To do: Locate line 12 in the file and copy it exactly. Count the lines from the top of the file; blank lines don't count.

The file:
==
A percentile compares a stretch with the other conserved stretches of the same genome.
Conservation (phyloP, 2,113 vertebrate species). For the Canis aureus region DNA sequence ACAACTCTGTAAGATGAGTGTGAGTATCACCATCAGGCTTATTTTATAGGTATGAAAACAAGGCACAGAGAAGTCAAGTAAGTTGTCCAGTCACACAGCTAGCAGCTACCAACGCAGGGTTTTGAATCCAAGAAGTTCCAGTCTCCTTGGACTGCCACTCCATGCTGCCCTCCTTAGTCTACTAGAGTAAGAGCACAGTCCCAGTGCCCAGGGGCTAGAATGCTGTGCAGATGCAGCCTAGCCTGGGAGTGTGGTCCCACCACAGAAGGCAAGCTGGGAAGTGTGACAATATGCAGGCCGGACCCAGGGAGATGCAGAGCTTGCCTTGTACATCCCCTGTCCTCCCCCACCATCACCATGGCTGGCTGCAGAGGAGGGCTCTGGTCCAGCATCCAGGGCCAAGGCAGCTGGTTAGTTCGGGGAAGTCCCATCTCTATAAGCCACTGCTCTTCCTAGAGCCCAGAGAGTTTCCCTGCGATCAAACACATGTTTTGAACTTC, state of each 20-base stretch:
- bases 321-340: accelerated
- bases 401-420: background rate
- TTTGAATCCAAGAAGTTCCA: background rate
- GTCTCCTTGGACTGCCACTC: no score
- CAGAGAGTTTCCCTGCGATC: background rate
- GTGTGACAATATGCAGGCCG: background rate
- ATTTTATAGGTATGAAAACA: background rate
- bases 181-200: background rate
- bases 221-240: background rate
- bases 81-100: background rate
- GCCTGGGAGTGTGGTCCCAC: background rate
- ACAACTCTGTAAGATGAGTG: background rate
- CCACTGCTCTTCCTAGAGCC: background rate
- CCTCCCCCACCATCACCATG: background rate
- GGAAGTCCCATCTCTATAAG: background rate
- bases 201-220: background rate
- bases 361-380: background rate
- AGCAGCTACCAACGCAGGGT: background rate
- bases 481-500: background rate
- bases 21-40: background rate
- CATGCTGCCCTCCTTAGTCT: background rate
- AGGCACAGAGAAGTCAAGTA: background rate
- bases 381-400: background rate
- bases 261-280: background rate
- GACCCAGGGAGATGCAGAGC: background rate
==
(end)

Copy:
- bases 81-100: background rate